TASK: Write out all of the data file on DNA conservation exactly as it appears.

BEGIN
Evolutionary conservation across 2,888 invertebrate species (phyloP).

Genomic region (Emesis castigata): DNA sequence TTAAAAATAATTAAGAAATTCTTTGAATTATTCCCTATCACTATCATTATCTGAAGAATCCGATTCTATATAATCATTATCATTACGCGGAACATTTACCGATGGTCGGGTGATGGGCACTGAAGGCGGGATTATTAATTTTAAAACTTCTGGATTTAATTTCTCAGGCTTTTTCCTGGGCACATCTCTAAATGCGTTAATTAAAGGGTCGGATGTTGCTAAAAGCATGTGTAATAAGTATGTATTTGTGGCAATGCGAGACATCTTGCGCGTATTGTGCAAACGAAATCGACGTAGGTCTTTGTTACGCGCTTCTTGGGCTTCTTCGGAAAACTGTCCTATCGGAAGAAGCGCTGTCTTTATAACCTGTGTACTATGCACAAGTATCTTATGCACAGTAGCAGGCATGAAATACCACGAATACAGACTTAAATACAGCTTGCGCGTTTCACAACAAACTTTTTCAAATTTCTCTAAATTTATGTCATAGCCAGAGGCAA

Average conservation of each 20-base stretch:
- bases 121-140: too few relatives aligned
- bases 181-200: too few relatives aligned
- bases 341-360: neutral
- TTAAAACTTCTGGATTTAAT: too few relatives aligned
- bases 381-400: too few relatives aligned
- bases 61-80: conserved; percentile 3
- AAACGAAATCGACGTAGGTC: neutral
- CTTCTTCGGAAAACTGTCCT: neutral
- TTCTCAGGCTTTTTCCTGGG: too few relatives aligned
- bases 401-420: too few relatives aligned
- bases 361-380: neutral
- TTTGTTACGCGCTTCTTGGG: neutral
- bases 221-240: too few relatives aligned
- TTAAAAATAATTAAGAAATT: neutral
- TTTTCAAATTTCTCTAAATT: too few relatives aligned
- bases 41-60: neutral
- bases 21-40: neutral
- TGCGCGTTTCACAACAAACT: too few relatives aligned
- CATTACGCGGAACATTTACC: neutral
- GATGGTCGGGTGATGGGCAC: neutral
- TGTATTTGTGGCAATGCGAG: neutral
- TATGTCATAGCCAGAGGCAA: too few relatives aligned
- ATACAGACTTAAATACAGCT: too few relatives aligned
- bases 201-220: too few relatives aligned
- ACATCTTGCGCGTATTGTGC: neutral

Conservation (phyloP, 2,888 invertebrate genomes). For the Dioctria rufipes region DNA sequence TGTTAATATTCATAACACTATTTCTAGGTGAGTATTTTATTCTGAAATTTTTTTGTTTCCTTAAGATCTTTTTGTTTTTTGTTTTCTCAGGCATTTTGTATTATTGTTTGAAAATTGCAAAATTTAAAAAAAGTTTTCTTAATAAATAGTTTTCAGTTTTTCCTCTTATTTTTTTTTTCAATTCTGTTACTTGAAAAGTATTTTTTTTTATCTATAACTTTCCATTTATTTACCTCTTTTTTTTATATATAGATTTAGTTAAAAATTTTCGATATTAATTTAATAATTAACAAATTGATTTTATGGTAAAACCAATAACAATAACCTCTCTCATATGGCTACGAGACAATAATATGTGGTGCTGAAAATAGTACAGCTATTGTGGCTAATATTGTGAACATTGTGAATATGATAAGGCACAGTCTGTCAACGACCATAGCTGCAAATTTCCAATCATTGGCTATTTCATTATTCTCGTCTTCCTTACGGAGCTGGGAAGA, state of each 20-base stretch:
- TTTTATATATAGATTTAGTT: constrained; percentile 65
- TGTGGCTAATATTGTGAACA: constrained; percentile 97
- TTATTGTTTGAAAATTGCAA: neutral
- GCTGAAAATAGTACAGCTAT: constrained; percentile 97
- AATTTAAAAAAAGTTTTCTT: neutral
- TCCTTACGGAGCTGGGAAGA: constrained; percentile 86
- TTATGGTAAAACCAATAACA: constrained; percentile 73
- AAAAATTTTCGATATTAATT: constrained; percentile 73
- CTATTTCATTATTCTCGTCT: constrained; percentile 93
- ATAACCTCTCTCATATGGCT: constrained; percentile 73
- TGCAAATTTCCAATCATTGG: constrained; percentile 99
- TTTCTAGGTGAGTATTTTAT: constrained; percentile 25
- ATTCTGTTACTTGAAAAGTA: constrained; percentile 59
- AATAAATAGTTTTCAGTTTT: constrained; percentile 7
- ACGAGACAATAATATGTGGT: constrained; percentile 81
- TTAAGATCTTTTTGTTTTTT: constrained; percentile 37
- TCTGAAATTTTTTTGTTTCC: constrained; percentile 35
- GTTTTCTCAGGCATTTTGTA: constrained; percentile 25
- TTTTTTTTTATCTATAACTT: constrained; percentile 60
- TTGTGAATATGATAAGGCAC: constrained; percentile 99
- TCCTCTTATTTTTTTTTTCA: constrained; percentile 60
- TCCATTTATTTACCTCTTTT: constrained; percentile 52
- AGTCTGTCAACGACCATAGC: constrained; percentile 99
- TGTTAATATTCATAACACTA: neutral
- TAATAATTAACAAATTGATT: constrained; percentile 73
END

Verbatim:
Evolutionary conservation across 2,888 invertebrate species (phyloP).

Genomic region (Emesis castigata): DNA sequence TTAAAAATAATTAAGAAATTCTTTGAATTATTCCCTATCACTATCATTATCTGAAGAATCCGATTCTATATAATCATTATCATTACGCGGAACATTTACCGATGGTCGGGTGATGGGCACTGAAGGCGGGATTATTAATTTTAAAACTTCTGGATTTAATTTCTCAGGCTTTTTCCTGGGCACATCTCTAAATGCGTTAATTAAAGGGTCGGATGTTGCTAAAAGCATGTGTAATAAGTATGTATTTGTGGCAATGCGAGACATCTTGCGCGTATTGTGCAAACGAAATCGACGTAGGTCTTTGTTACGCGCTTCTTGGGCTTCTTCGGAAAACTGTCCTATCGGAAGAAGCGCTGTCTTTATAACCTGTGTACTATGCACAAGTATCTTATGCACAGTAGCAGGCATGAAATACCACGAATACAGACTTAAATACAGCTTGCGCGTTTCACAACAAACTTTTTCAAATTTCTCTAAATTTATGTCATAGCCAGAGGCAA

Average conservation of each 20-base stretch:
- bases 121-140: too few relatives aligned
- bases 181-200: too few relatives aligned
- bases 341-360: neutral
- TTAAAACTTCTGGATTTAAT: too few relatives aligned
- bases 381-400: too few relatives aligned
- bases 61-80: conserved; percentile 3
- AAACGAAATCGACGTAGGTC: neutral
- CTTCTTCGGAAAACTGTCCT: neutral
- TTCTCAGGCTTTTTCCTGGG: too few relatives aligned
- bases 401-420: too few relatives aligned
- bases 361-380: neutral
- TTTGTTACGCGCTTCTTGGG: neutral
- bases 221-240: too few relatives aligned
- TTAAAAATAATTAAGAAATT: neutral
- TTTTCAAATTTCTCTAAATT: too few relatives aligned
- bases 41-60: neutral
- bases 21-40: neutral
- TGCGCGTTTCACAACAAACT: too few relatives aligned
- CATTACGCGGAACATTTACC: neutral
- GATGGTCGGGTGATGGGCAC: neutral
- TGTATTTGTGGCAATGCGAG: neutral
- TATGTCATAGCCAGAGGCAA: too few relatives aligned
- ATACAGACTTAAATACAGCT: too few relatives aligned
- bases 201-220: too few relatives aligned
- ACATCTTGCGCGTATTGTGC: neutral

Conservation (phyloP, 2,888 invertebrate genomes). For the Dioctria rufipes region DNA sequence TGTTAATATTCATAACACTATTTCTAGGTGAGTATTTTATTCTGAAATTTTTTTGTTTCCTTAAGATCTTTTTGTTTTTTGTTTTCTCAGGCATTTTGTATTATTGTTTGAAAATTGCAAAATTTAAAAAAAGTTTTCTTAATAAATAGTTTTCAGTTTTTCCTCTTATTTTTTTTTTCAATTCTGTTACTTGAAAAGTATTTTTTTTTATCTATAACTTTCCATTTATTTACCTCTTTTTTTTATATATAGATTTAGTTAAAAATTTTCGATATTAATTTAATAATTAACAAATTGATTTTATGGTAAAACCAATAACAATAACCTCTCTCATATGGCTACGAGACAATAATATGTGGTGCTGAAAATAGTACAGCTATTGTGGCTAATATTGTGAACATTGTGAATATGATAAGGCACAGTCTGTCAACGACCATAGCTGCAAATTTCCAATCATTGGCTATTTCATTATTCTCGTCTTCCTTACGGAGCTGGGAAGA, state of each 20-base stretch:
- TTTTATATATAGATTTAGTT: constrained; percentile 65
- TGTGGCTAATATTGTGAACA: constrained; percentile 97
- TTATTGTTTGAAAATTGCAA: neutral
- GCTGAAAATAGTACAGCTAT: constrained; percentile 97
- AATTTAAAAAAAGTTTTCTT: neutral
- TCCTTACGGAGCTGGGAAGA: constrained; percentile 86
- TTATGGTAAAACCAATAACA: constrained; percentile 73
- AAAAATTTTCGATATTAATT: constrained; percentile 73
- CTATTTCATTATTCTCGTCT: constrained; percentile 93
- ATAACCTCTCTCATATGGCT: constrained; percentile 73
- TGCAAATTTCCAATCATTGG: constrained; percentile 99
- TTTCTAGGTGAGTATTTTAT: constrained; percentile 25
- ATTCTGTTACTTGAAAAGTA: constrained; percentile 59
- AATAAATAGTTTTCAGTTTT: constrained; percentile 7
- ACGAGACAATAATATGTGGT: constrained; percentile 81
- TTAAGATCTTTTTGTTTTTT: constrained; percentile 37
- TCTGAAATTTTTTTGTTTCC: constrained; percentile 35
- GTTTTCTCAGGCATTTTGTA: constrained; percentile 25
- TTTTTTTTTATCTATAACTT: constrained; percentile 60
- TTGTGAATATGATAAGGCAC: constrained; percentile 99
- TCCTCTTATTTTTTTTTTCA: constrained; percentile 60
- TCCATTTATTTACCTCTTTT: constrained; percentile 52
- AGTCTGTCAACGACCATAGC: constrained; percentile 99
- TGTTAATATTCATAACACTA: neutral
- TAATAATTAACAAATTGATT: constrained; percentile 73